Archived Story

‘What a way to start a Sunday’

Published 9:19pm Saturday, January 26, 2013

By SFC Ed Holland

Wow, this is my sixth deployment. I have participated in every major U.S. conflict since the Gulf War. Desert Storm, Iraqi Freedom, and now Enduring Freedom.

Things are far different here in Afghanistan than most people understand. Things here are different than they were in Iraq — the terrain, the techniques and our advise-and-assist mission. But no matter how much we advise and assist, the threat is always around us.

Today was a good example. We have to depend on the local population for many goods and services, including fuel. Today we had several fuel trucks come in, and our military working dog “sat” on one of them. Upon inspecting it several more times the result was the same.

I said to myself, “What a way to start a Sunday.” I immediately notified Explosive Ordinance Disposal. They are at a different location, so it would be a minute before they arrive. We stop all traffic on the road where the truck is sitting and watch it like hawks through our cameras.

Finally EOD arrived and asked for a sitrep. I explained the situation to them and they went into action. I have learned during my 18-year career that if it’s not your area of expertise, you should let the professionals do it. I am a field artilleryman, so explosives are not my expertise. I know my limitations.

Once EOD had secured the area, a tech came in the bomb suit. He walked to the targeted vehicle, and I am was just amazed at how a little person could carry so much weight and still function. He swept the truck and looked at every single compartment and corner to ensure nothing was there.

It was a very tense moment for us all. A fuel truck detonation would make for a really bad day.

After a meticulous search, nothing was found. We all gave a huge sigh of relief.

This is a typical day in Afghanistan. Either you are being shot at, you’re looking for improvised explosive devices, you’re dodging indirect fire or your eyes are peeled for vehicle-borne IEDs. So there are plenty of things to make my job a tense one.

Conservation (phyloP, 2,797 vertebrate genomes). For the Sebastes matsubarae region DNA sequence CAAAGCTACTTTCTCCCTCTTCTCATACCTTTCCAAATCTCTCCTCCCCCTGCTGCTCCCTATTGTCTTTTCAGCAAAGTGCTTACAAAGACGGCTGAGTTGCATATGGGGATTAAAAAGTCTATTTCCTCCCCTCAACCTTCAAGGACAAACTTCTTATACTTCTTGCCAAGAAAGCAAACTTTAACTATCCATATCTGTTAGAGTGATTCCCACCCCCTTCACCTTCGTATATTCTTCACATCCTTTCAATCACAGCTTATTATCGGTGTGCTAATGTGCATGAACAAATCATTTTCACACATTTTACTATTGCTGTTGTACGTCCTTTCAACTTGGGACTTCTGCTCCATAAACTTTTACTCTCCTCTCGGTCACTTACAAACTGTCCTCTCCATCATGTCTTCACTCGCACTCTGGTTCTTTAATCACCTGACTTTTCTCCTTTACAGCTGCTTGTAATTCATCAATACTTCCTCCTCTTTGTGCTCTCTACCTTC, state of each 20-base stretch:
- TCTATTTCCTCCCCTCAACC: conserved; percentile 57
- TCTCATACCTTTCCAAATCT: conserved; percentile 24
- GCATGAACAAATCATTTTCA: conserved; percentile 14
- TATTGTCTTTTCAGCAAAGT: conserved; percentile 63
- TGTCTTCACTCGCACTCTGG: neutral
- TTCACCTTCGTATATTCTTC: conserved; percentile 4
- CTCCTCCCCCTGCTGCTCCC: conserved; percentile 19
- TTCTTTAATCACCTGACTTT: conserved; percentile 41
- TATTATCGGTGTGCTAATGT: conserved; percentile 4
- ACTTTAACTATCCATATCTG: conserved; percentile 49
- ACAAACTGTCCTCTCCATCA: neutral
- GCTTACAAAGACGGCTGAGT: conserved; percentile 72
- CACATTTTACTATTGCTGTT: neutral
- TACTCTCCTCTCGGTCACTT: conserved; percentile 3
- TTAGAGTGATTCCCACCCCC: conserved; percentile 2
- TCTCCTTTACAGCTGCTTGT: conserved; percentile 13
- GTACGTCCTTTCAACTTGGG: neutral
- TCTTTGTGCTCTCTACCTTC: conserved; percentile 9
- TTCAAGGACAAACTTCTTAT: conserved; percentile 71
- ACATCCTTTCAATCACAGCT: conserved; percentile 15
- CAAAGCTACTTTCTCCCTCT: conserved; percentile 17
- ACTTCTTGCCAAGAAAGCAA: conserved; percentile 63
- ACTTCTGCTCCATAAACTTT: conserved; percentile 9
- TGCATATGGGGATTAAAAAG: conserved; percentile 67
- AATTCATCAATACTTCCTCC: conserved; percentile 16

But I am blessed to have the tools, training and knowledge, and more importantly — my soldiers. They do a great job making my job easy. So if you know soldiers, thank them for their service. Even if you don’t know a soldier, when you see one thank him or her. If you need one, I have 54 that would be more than willing to give you a handshake, hug, a fist-pound or whatever type of greeting you would like.

On a more somber note. I found out that I lost a battle buddy this past week. I would like to send my condolences out to the family and friends of Sgt. David Chambers from Hampton. He was killed in action Jan. 16. I did not know him personally, but he was a soldier who gave his life for our freedom. He paid the ultimate sacrifice and will never be forgotten. My thoughts and prayers go out to his family.

If his family somehow reads this article, I want them to know their son accepted the challenge, the challenge of a soldier to support and defend our country, the greatest country in the world. He will never be forgotten.

For folks who’d like to contact me or my soldiers, here’s a good address for us: SFC EDDIE L. HOLLAND; HHB 3/32OTH FAR; FOB LIGHTNING, AF; APO AE 09339.

Thank you and God bless.

Sgt. First Class Ed Holland, a 1989 graduate of Suffolk High School, has been in the U.S. Army for 18 years. He is on his sixth deployment, including five to Iraq and one to Afghanistan.

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